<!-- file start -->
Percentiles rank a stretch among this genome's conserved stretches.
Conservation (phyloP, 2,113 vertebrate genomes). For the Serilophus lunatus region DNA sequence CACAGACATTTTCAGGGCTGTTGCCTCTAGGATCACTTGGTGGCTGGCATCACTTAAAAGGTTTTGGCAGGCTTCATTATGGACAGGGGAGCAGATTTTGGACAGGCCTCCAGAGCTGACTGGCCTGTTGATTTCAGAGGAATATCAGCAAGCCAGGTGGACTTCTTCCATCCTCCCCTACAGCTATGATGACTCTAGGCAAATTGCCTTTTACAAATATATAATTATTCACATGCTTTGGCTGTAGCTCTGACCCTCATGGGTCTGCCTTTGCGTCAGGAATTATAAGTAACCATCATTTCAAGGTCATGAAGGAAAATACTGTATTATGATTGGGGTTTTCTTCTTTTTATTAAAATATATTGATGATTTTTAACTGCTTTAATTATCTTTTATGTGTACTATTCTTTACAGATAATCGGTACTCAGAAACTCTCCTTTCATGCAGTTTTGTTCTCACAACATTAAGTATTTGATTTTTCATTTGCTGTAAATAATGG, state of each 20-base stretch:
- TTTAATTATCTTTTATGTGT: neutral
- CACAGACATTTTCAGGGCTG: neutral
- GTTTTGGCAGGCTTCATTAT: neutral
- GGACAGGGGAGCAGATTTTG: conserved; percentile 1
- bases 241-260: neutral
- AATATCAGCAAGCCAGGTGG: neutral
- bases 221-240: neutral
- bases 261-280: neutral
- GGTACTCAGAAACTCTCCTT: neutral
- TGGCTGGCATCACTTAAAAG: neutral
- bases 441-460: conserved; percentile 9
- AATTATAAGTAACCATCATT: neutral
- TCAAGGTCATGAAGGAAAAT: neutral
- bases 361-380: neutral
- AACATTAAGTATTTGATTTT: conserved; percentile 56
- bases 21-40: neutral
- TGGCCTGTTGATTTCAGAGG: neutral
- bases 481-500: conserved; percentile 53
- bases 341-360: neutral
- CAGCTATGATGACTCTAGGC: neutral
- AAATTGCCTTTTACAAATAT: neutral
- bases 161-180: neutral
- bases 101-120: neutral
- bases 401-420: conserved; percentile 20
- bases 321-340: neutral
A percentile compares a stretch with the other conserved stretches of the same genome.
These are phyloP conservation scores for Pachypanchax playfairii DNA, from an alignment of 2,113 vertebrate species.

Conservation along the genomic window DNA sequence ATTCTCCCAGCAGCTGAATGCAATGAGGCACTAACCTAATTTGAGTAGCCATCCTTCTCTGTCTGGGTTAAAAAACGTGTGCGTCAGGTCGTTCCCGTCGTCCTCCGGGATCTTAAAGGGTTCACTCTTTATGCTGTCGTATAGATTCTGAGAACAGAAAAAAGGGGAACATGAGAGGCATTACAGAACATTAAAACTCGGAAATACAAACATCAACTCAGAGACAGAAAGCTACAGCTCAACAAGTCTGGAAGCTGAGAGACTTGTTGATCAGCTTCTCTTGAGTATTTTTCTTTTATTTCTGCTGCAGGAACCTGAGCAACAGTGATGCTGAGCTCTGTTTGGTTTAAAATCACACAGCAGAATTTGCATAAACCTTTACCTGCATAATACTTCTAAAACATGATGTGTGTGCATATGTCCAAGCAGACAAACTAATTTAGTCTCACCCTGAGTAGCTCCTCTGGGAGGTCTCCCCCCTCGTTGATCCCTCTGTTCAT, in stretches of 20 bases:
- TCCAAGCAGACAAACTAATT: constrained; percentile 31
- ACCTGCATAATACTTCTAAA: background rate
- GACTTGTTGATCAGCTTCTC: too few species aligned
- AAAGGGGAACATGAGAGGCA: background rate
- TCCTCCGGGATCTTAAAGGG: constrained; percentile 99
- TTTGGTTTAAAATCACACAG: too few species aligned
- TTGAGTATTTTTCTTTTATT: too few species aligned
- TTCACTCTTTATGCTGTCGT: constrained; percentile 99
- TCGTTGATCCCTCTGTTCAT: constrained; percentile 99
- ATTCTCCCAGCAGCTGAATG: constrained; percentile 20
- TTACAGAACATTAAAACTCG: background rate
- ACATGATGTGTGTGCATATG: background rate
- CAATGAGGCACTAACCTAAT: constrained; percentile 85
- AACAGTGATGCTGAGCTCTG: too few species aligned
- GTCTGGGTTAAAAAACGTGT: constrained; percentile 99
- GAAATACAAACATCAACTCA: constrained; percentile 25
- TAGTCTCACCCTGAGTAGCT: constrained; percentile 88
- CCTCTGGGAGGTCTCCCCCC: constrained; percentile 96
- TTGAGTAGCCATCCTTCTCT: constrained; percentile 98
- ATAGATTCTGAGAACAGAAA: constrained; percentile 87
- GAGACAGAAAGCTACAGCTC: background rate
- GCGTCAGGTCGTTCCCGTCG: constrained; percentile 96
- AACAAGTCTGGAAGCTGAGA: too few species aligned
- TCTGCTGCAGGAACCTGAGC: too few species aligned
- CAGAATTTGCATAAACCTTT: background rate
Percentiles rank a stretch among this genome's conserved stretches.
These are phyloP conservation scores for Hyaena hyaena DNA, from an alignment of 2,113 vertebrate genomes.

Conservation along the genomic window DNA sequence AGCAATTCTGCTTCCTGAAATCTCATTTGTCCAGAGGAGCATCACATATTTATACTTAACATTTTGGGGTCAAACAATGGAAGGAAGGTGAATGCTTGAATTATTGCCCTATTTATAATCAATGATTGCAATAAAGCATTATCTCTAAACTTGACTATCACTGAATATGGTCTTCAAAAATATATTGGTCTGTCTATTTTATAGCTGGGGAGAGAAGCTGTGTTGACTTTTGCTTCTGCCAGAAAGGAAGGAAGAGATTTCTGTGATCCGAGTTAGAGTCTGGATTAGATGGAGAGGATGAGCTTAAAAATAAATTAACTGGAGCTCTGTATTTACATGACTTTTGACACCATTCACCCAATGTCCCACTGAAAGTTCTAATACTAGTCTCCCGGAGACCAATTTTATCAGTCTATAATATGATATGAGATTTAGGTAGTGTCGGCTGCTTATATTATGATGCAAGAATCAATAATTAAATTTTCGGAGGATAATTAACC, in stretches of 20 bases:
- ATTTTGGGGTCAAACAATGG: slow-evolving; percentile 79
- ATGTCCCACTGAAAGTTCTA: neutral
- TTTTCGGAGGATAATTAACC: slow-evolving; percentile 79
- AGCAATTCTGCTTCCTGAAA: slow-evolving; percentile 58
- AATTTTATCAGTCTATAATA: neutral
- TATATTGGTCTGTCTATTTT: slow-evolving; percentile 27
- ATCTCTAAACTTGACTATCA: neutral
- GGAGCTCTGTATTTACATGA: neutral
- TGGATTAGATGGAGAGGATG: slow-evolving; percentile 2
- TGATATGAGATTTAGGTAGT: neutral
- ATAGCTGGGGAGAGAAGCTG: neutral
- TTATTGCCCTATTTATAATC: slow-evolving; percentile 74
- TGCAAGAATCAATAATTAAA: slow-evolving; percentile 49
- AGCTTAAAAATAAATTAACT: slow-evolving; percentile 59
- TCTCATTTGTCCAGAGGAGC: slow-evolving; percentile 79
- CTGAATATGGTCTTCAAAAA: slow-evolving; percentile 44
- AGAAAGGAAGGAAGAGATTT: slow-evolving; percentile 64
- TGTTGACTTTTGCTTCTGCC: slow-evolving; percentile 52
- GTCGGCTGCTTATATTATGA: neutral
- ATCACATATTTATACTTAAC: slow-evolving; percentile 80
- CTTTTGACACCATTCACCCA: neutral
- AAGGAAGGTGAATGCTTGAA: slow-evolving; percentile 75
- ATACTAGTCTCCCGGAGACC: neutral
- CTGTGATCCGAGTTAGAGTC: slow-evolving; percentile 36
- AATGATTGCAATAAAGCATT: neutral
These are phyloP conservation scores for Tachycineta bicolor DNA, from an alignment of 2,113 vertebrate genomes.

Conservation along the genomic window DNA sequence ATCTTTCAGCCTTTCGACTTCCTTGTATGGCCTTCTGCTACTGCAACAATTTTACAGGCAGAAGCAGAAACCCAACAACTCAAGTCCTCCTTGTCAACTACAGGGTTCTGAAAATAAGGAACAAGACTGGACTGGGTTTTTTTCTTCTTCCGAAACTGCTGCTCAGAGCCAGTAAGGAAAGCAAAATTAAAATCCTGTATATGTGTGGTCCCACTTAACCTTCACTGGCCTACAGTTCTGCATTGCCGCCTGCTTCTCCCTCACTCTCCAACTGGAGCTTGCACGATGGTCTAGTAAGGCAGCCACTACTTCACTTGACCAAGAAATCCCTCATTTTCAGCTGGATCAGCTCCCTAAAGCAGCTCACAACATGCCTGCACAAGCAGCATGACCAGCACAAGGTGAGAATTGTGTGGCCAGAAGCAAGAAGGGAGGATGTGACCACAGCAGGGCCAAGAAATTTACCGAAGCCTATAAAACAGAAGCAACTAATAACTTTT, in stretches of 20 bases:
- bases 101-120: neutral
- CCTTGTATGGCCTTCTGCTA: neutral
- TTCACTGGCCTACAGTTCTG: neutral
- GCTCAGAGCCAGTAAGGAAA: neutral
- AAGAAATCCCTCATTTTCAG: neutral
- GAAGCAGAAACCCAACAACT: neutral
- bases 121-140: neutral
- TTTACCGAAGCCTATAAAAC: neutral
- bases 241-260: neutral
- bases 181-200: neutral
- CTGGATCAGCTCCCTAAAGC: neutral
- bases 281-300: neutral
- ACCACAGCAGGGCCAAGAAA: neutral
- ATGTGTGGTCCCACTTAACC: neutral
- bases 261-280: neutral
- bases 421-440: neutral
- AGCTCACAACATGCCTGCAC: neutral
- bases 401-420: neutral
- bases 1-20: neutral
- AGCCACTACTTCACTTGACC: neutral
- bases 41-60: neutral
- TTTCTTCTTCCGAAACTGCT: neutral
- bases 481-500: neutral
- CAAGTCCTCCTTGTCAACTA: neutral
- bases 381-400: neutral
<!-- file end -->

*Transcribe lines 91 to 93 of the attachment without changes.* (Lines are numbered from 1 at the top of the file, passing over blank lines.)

- GAAGCAGAAACCCAACAACT: neutral
- bases 121-140: neutral
- TTTACCGAAGCCTATAAAAC: neutral